Sheepwalking

I’m reading Tribes by Seth Godin bit by bit. Even though not everything applies to my setting, it’s interesting to read his different perspective. I thought this was particularly provoking:

I define sheepwalking as the outcome of hiring people who have been raised to be obedient and giving them brain-dead jobs and enough fear to keep them in line. (96)

He’s talking about a business, but I believe he’d have no problem recognizing the same issue in a church. He might have said, “I define sheepwalking as the outcome of leading people who have been taught to be obedient and giving them brain-dead ministries and enough fear to keep them in line.”

On the next page, Godin considers it in light of the goal of education.

Training a student to be a sheep is a lot easier than the alternative. Teaching to the test, ensuring compliant behavior, and using fear as a motivator are the easiest and fastest ways to get a kid through school. So why does it surprise us that we graduate so many sheep? (97)

Back to a church, one reason why a pastor may prefer docile sheep is that the sheep will continue to need him. That’s not just wrong, it’s counterproductive. Part of the pastoral role includes equipping sheep not to need the shepherds, at least not to the same degree, and certainly not more as the sheep mature. A pastor can’t help people mature by teaching them that they always need to hold the pastor’s hand.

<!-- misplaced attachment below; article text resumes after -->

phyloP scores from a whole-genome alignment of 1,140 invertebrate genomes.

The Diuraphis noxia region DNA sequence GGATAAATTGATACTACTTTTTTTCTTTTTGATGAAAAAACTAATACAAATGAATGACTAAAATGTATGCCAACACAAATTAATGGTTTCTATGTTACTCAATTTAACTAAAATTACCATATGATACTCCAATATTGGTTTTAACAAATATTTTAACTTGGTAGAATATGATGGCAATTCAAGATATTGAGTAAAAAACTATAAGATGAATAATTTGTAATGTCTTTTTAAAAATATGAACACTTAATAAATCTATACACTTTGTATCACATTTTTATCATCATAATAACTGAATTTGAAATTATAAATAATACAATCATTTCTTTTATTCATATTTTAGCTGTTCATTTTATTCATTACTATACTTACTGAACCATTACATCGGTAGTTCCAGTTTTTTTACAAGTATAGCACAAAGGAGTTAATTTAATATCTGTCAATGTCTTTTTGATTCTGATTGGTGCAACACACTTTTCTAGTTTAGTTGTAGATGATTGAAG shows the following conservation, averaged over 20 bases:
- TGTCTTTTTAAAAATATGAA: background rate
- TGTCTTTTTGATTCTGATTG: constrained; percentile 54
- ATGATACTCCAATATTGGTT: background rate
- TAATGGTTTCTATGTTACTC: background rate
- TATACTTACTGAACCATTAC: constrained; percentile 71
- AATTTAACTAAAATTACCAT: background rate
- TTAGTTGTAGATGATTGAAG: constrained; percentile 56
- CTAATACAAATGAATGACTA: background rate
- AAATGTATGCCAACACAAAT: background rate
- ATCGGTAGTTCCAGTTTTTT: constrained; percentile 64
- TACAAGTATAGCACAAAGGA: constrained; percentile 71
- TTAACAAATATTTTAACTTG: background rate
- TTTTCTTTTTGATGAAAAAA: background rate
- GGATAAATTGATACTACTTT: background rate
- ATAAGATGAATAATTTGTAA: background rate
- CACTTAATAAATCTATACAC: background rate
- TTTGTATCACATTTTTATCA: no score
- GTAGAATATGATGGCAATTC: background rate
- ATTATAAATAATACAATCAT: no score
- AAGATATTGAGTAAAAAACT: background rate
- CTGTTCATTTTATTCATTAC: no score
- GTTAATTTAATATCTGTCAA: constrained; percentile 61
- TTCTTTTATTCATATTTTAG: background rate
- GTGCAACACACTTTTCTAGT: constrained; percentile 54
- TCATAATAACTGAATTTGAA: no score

Pastors should want sheep to be obedient to God, not necessarily to get “in line” with all the church programs. Shepherds should want a flock that fears God, while being trained to bear God’s image without the shepherds always watching over their shoulder. Maybe the first problem is that too many pastors are sheepwalking themselves.